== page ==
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Oldest extant structure from county built by Foster family

The Foster log cabin in downtown Brookhaven is the oldest, completely-preserved building from Copiah County. Built by John Foster in 1825, it was saved by Andrew and Monelle Smith in 1955, when it was purchased from E. D. Waldrop and moved to Brookhaven.

By Tricia Nelson
John Foster, who was born in Charlottesville, Va., in 1789, moved his wife, Mary Cole, and children, along with his brother, Isaac, and his wife, Nancy Cole, from Union County, S.C., to the Mississippi Territory in 1816, settling in Columbia. John’s third child, James, was born shortly before Mississippi became a state in 1817. Copiah County was in its infancy in 1824 when Foster moved his family to what would have been wilderness, along a dirt road known as Rockport Road, now Beauregard Road near Wesson.
In 1825, Foster built a cabin from virgin long-leaf yellow pine, the sap being hewn off, leaving only the heart of the tree. He was a cotton farmer, working the fields and transporting cotton by oxen to Natchez long before the railroad entered the county in 1858.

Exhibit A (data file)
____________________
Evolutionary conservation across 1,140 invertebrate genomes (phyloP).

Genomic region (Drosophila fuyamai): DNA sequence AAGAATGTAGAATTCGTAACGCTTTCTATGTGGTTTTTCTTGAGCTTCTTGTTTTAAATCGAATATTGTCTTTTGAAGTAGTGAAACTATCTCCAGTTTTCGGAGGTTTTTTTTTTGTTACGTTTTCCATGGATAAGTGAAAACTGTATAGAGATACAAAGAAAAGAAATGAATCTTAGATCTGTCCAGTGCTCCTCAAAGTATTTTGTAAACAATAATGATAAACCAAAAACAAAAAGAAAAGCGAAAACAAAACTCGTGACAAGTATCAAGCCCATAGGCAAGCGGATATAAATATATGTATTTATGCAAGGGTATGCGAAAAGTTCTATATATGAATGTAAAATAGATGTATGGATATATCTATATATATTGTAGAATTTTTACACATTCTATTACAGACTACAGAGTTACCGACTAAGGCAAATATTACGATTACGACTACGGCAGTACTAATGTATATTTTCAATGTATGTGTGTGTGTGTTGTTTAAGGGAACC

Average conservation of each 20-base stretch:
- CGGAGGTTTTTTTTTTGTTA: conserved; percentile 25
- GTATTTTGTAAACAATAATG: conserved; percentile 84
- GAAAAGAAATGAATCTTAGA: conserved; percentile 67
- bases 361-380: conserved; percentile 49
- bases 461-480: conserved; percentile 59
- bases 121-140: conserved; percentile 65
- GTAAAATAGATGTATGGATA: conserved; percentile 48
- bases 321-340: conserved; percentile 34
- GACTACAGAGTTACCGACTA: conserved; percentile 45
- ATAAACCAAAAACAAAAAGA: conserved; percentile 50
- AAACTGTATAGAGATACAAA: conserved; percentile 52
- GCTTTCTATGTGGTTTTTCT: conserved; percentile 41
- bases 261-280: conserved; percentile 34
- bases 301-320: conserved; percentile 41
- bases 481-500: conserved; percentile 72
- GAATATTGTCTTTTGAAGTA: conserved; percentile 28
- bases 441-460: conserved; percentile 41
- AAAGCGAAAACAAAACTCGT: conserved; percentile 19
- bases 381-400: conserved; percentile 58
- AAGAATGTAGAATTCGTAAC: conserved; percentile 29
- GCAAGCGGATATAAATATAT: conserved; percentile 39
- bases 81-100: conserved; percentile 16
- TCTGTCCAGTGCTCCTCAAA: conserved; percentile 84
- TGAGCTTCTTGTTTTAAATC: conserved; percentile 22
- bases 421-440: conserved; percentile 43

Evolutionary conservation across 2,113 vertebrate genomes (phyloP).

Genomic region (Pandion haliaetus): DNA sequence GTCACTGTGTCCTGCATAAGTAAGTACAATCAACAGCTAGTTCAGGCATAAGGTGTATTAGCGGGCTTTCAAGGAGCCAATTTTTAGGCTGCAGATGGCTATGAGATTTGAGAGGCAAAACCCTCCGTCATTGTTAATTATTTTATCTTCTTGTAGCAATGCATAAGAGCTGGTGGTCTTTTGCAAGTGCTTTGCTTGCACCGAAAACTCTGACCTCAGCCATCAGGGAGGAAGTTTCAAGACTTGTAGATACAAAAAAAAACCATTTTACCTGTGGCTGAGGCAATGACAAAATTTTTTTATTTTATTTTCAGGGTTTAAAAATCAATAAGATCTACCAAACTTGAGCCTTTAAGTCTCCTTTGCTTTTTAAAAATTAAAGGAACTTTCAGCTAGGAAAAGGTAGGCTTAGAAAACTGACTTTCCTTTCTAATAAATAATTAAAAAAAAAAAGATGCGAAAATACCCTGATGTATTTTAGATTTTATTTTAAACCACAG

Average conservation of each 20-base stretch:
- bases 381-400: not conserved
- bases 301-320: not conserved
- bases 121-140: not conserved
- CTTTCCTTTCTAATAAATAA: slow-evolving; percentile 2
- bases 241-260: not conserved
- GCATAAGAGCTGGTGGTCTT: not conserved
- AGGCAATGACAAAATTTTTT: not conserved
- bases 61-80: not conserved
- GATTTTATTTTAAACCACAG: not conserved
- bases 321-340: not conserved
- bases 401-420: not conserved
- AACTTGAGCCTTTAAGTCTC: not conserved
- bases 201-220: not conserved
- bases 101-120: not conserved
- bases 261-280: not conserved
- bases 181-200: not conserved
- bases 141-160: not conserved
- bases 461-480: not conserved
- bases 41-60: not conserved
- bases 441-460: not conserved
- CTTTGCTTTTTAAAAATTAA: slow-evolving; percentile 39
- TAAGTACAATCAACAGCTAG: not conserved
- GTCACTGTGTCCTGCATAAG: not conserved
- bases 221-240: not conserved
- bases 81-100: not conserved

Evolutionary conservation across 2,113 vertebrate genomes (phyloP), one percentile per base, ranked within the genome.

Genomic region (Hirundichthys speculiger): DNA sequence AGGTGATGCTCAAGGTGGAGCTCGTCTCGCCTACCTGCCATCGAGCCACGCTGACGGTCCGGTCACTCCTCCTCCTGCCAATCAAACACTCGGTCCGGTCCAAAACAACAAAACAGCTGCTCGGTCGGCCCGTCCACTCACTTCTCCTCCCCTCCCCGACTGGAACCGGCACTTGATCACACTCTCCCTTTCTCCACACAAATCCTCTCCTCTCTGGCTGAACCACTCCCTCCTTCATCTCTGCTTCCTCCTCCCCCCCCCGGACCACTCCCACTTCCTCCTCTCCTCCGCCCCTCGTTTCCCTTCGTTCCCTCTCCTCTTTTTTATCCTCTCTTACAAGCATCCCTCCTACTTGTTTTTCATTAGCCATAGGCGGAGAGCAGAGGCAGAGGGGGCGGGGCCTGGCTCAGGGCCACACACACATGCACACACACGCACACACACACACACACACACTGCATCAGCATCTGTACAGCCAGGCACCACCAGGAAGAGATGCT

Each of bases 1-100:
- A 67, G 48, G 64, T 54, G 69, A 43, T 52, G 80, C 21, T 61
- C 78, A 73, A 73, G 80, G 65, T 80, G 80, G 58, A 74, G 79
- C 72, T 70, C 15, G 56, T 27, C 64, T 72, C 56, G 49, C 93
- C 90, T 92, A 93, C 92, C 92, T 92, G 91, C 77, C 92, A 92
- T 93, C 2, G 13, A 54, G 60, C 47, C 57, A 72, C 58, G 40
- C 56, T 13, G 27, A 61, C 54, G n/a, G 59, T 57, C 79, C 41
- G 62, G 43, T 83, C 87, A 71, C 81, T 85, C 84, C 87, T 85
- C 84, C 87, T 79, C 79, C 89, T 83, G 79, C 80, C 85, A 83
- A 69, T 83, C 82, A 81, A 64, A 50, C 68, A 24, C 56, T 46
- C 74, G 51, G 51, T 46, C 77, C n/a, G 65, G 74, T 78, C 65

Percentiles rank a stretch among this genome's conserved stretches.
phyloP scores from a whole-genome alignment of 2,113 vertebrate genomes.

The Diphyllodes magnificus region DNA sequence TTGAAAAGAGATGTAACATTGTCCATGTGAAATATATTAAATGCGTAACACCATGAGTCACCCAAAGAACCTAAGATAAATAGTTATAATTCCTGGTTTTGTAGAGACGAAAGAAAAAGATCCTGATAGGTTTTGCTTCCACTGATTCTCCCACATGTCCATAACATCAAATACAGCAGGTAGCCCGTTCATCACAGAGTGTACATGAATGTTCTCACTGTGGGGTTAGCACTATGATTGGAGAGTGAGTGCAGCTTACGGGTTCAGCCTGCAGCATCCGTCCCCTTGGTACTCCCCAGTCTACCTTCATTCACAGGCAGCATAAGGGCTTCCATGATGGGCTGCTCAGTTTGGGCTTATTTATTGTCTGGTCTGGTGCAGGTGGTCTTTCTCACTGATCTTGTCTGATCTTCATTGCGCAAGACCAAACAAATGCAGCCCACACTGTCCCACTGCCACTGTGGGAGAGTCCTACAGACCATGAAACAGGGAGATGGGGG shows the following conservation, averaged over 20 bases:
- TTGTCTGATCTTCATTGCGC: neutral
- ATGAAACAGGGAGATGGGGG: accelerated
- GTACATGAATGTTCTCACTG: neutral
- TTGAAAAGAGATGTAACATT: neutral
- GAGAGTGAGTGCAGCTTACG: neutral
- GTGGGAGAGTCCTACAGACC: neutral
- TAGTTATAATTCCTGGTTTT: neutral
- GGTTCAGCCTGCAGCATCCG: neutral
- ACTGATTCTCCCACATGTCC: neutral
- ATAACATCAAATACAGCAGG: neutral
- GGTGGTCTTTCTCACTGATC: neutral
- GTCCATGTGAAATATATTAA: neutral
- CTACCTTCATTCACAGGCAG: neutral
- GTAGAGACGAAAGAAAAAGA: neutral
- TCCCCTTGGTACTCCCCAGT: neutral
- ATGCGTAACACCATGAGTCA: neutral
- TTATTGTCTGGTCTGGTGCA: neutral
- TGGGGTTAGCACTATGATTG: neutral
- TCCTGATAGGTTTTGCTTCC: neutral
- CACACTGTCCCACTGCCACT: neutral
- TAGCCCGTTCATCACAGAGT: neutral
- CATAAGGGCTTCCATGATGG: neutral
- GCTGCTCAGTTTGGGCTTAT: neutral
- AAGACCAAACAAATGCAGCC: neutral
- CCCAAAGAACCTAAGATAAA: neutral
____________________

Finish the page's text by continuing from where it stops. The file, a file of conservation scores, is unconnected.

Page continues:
John and Mary had 13 children, some of whom eventually migrated to Jefferson and Lincoln counties, and Pollack, La. The Fosters were members of the Little Bahala Baptist Church. It is believed that John Foster is buried in an unmarked grave in the church cemetery.
The little log cabin, now almost 200 years old and possibly the oldest extant structure from Copiah County, was saved in 1955 when Andrew G. Smith and his wife, Monelle, avid historians, bought the cabin from E. D. Waldrop and had it moved to their property in Brookhaven. The logs were numbered, dismantled, and then hauled by truck to Brookhaven, where it was rebuilt exactly as it was found, with only one log having to be replaced.
Monelle Smith passed away in 1994 and in 1997, the cabin was deeded to the Brookhaven Trust and moved to Railroad Park on South Whitworth Avenue, across from the Chamber of Commerce. Although it would be more fitting to be in Copiah County, it is in a historic district where it is treasured by the city and will be permanently maintained.

Read the full story in The Copiah Monitor’s  June 24, 2020 E-Edition